Here is a second analogy of how God’s glory authenticates his divine reality — namely, the glory of God in Jesus Christ, the God-man.
God expected people in Jesus’s day to see the glory of God in him and know that he was the Son of God, even though he was really human, and looked like other ordinary people.
And the Word became flesh and dwelt among us, and we have seen his glory, glory as of the only Son from the Father, full of grace and truth. (John 1:14)
Philip said to him, “Lord, show us the Father, and it is enough for us.” Jesus said to him, “Have I been with you so long, and you still do not know me, Philip? Whoever has seen me has seen the Father. How can you say, ‘Show us the Father’? (John 14:8–9)
Many people looked at God-incarnate and did not see God. And many people hear God’s word today and do not hear God. But the Son of God was really there for those who had eyes to see, and the word of God is here, for those who have ears to hear. The glory of God in Christ was missed my many. And the glory of God in the word is missed by many. But neither is deficient.
See His Glory in the Gospel
Here is one final analogy — the most important one — of how God’s glory authenticates the word of God — namely, the way the glory of God vindicates the gospel.
Paul says in 2 Corinthians 4:4, “The god of this world has blinded the minds of the unbelievers, to keep them from seeing the light of the gospel of the glory of Christ, who is the image of God.” The gospel — the story of how God came to save sinners — emits a supernatural light to the eyes of the heart — the “light of the gospel of glory of Christ.” Christ’s self-authenticating glory shines through the gospel. And God shatters the blindness in verse 6: “God, who said, ‘Let light shine out of darkness,’ has shone in our hearts to give the light of the knowledge of the glory of God in the face of Jesus Christ.”
So the light is called in verse 4, “the light of the gospel of the glory of Christ, who is the image of God.” And the light is called in verse 6, “the light of the knowledge of the glory of God in the face of Jesus Christ.” Paul is saying that the way we come to know that the Christian gospel, as recorded in Scripture, is true is by a sight of its glory. The glory of God in the face of Christ. The glory of Christ, the image of God.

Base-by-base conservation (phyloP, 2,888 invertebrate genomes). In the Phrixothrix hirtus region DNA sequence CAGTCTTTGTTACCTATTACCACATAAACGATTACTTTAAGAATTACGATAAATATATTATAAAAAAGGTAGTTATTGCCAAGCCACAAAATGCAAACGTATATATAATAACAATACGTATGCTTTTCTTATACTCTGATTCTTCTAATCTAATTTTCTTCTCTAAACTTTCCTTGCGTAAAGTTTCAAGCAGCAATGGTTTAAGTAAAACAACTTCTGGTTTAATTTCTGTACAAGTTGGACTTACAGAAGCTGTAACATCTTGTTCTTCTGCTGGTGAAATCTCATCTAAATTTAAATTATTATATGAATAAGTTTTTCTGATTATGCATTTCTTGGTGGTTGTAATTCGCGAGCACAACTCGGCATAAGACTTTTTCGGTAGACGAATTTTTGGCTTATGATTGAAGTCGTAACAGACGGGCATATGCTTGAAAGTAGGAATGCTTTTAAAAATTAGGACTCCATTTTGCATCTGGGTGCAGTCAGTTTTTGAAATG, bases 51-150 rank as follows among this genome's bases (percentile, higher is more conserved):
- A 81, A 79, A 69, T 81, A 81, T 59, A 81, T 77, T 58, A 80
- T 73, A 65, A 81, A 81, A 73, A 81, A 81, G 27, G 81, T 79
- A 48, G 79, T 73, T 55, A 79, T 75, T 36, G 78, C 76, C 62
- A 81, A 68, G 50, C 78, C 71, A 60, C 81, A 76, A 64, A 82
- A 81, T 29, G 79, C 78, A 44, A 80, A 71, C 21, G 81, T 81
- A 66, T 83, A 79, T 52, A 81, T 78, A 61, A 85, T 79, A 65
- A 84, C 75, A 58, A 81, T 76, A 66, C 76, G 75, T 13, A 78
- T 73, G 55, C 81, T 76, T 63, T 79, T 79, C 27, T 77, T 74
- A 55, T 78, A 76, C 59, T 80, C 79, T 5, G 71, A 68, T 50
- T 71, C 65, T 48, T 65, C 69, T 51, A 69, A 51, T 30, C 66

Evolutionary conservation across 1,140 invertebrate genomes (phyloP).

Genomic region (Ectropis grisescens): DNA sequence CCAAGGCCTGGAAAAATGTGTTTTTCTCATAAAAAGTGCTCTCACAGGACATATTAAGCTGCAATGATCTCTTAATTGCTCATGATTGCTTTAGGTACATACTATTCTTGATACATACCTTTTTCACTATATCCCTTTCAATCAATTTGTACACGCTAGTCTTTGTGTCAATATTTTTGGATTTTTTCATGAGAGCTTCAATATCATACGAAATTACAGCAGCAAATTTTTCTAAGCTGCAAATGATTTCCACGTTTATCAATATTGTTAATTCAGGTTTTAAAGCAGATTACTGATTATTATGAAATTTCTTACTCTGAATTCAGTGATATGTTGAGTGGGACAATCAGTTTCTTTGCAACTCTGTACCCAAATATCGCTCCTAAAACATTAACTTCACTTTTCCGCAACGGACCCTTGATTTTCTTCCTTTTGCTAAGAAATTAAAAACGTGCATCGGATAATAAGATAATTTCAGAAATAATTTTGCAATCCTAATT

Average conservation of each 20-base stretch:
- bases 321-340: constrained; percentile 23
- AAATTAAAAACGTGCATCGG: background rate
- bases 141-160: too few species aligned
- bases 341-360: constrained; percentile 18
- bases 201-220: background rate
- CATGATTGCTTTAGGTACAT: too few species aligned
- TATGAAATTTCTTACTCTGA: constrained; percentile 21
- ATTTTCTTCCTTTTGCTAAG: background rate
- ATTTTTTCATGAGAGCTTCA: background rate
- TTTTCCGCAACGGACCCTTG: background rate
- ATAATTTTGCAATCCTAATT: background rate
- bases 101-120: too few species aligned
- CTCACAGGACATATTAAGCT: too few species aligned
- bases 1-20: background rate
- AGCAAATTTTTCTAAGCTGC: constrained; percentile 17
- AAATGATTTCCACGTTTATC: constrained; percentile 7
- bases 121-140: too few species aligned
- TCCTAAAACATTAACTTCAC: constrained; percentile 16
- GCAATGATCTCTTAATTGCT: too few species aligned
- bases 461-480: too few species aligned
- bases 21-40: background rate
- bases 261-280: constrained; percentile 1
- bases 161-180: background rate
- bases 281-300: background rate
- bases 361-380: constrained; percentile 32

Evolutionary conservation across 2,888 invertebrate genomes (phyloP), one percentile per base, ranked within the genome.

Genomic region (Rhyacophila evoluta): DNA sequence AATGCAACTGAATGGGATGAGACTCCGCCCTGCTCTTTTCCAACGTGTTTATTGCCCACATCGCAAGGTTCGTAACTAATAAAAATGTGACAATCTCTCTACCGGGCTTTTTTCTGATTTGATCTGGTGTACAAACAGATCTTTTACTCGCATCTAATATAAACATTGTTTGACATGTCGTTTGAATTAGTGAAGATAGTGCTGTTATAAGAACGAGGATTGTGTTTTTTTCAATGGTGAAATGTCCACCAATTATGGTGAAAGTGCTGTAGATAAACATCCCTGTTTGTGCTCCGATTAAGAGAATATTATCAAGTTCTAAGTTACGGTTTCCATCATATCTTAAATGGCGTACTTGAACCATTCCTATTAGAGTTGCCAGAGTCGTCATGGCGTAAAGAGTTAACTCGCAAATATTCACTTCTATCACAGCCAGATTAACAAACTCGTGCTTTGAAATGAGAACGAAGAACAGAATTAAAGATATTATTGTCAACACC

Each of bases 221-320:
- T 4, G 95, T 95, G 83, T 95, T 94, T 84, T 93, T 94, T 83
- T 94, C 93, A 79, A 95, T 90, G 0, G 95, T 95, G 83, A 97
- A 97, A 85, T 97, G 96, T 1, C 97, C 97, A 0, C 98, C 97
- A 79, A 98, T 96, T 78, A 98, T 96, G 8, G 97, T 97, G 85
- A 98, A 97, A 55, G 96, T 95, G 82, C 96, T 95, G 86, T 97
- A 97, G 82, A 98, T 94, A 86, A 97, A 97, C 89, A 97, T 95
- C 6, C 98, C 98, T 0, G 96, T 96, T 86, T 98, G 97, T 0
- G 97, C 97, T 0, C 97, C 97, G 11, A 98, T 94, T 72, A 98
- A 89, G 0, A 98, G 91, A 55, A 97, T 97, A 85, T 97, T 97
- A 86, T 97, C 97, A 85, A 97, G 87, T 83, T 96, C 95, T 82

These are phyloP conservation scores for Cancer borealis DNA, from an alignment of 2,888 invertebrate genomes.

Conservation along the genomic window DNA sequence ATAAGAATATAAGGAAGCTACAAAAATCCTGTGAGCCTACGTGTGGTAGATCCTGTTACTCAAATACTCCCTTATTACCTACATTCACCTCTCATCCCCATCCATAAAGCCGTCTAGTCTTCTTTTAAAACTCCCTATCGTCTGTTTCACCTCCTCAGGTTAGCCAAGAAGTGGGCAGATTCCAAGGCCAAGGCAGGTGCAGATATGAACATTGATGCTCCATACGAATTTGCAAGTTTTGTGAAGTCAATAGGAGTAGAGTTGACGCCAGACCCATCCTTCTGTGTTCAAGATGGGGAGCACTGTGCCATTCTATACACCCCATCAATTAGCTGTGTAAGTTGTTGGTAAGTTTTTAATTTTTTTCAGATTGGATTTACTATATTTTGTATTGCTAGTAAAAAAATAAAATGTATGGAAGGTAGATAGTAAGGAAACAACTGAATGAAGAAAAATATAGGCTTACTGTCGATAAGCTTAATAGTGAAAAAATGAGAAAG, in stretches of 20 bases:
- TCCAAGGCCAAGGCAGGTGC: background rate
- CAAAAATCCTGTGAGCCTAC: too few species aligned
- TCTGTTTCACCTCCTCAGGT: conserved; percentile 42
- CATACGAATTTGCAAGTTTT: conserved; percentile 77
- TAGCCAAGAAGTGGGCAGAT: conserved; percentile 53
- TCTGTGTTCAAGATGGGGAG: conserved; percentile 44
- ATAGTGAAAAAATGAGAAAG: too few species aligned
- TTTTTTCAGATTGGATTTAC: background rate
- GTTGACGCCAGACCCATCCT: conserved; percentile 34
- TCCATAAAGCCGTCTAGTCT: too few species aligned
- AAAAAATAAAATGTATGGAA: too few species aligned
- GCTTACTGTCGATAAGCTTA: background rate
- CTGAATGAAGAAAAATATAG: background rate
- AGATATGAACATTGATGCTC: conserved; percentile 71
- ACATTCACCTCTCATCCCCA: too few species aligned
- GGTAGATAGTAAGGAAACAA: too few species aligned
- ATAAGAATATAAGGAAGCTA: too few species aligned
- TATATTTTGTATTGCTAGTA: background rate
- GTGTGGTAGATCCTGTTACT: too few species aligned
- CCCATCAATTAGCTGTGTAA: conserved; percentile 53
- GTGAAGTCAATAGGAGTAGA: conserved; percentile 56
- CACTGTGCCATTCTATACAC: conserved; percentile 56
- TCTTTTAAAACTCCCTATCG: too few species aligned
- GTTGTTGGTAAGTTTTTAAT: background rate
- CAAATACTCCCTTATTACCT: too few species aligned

I call this a “peculiar glory.” It’s a glory that shines through all of the Scripture, but most brightly in the gospel of the Son of God crucified for the sake of sinners. What makes the glory of God in Scripture, especially the gospel, peculiar is the way God’s majesty is expressed through his meekness. God reveals himself in Lion-like majesty together with his Lamb-like meekness.
Isaiah cries out that this glory is utterly unique in the universe. “From of old no one has heard or perceived by the ear, no eye has seen a God besides you, who works for those who wait for him” (Isaiah 64:4). God magnifies his greatness in condescending to help us, save us. He magnifies his greatness by making himself the supreme treasure of our hearts, even at great cost to himself (Romans 8:32), and in that way satisfying us — serving us — in the very act of exalting his glory. This is the peculiar brightness shines through the whole Bible, and comes to its most beautiful radiance in the person and work of Jesus Christ, dying and rising for his enemies.
And my conclusion is, that just as God confirms that the world is his by revealing his glory through it, and that Jesus is the Son of God by revealing God’s glory through him, and the gospel is the gospel of God by revealing his glory through it, in the same way, the whole Bible authenticates itself by shining with the glory of the one who inspired it. Which means that we know that the Scriptures are the word of God because in their true meaning we see the self-authenticating glory of God. Or to use the words of Jonathan Edwards, “The mind ascends to the truth of the gospel but by one step, and that is its divine glory.”
“The whole Bible authenticates itself by shining with the glory of the one who inspired it.”
Of course, the problem is that by nature we are blind to the glory of God. We suppress it. We love the darkness, Jesus says (John 3:19). Paul says in 1 Corinthians 2:14, “The natural person does not accept the things of the Spirit of God, for they are folly to him, and he is not able to understand them because they are spiritually discerned.” We have eyes but we do not see. Ears but we do not hear.